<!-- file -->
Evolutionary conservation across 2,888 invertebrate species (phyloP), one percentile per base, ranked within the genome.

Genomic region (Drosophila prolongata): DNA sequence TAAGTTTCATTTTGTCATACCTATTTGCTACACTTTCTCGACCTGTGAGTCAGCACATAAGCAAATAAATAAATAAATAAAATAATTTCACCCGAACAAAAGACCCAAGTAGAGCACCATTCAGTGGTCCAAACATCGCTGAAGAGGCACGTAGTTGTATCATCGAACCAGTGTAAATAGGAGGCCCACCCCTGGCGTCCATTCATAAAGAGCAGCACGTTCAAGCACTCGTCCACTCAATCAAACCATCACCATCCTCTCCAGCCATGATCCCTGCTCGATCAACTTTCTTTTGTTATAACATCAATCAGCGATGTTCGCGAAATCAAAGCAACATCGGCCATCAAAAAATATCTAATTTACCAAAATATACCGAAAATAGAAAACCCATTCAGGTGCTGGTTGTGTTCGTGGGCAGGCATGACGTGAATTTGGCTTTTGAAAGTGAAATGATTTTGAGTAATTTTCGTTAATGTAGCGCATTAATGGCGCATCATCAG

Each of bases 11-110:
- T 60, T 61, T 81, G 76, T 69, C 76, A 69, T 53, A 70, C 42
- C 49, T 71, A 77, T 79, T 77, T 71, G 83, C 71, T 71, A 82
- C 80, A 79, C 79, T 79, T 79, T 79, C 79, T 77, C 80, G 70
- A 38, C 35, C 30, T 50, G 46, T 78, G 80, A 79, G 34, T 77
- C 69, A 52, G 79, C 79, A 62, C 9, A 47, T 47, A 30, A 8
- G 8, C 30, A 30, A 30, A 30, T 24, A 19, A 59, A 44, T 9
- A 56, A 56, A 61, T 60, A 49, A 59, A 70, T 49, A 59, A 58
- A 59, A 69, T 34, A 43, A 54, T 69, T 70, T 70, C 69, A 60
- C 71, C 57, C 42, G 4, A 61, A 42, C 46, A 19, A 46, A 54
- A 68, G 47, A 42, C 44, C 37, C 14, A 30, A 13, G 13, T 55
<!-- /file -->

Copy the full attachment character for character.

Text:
Evolutionary conservation across 2,888 invertebrate species (phyloP), one percentile per base, ranked within the genome.

Genomic region (Drosophila prolongata): DNA sequence TAAGTTTCATTTTGTCATACCTATTTGCTACACTTTCTCGACCTGTGAGTCAGCACATAAGCAAATAAATAAATAAATAAAATAATTTCACCCGAACAAAAGACCCAAGTAGAGCACCATTCAGTGGTCCAAACATCGCTGAAGAGGCACGTAGTTGTATCATCGAACCAGTGTAAATAGGAGGCCCACCCCTGGCGTCCATTCATAAAGAGCAGCACGTTCAAGCACTCGTCCACTCAATCAAACCATCACCATCCTCTCCAGCCATGATCCCTGCTCGATCAACTTTCTTTTGTTATAACATCAATCAGCGATGTTCGCGAAATCAAAGCAACATCGGCCATCAAAAAATATCTAATTTACCAAAATATACCGAAAATAGAAAACCCATTCAGGTGCTGGTTGTGTTCGTGGGCAGGCATGACGTGAATTTGGCTTTTGAAAGTGAAATGATTTTGAGTAATTTTCGTTAATGTAGCGCATTAATGGCGCATCATCAG

Each of bases 11-110:
- T 60, T 61, T 81, G 76, T 69, C 76, A 69, T 53, A 70, C 42
- C 49, T 71, A 77, T 79, T 77, T 71, G 83, C 71, T 71, A 82
- C 80, A 79, C 79, T 79, T 79, T 79, C 79, T 77, C 80, G 70
- A 38, C 35, C 30, T 50, G 46, T 78, G 80, A 79, G 34, T 77
- C 69, A 52, G 79, C 79, A 62, C 9, A 47, T 47, A 30, A 8
- G 8, C 30, A 30, A 30, A 30, T 24, A 19, A 59, A 44, T 9
- A 56, A 56, A 61, T 60, A 49, A 59, A 70, T 49, A 59, A 58
- A 59, A 69, T 34, A 43, A 54, T 69, T 70, T 70, C 69, A 60
- C 71, C 57, C 42, G 4, A 61, A 42, C 46, A 19, A 46, A 54
- A 68, G 47, A 42, C 44, C 37, C 14, A 30, A 13, G 13, T 55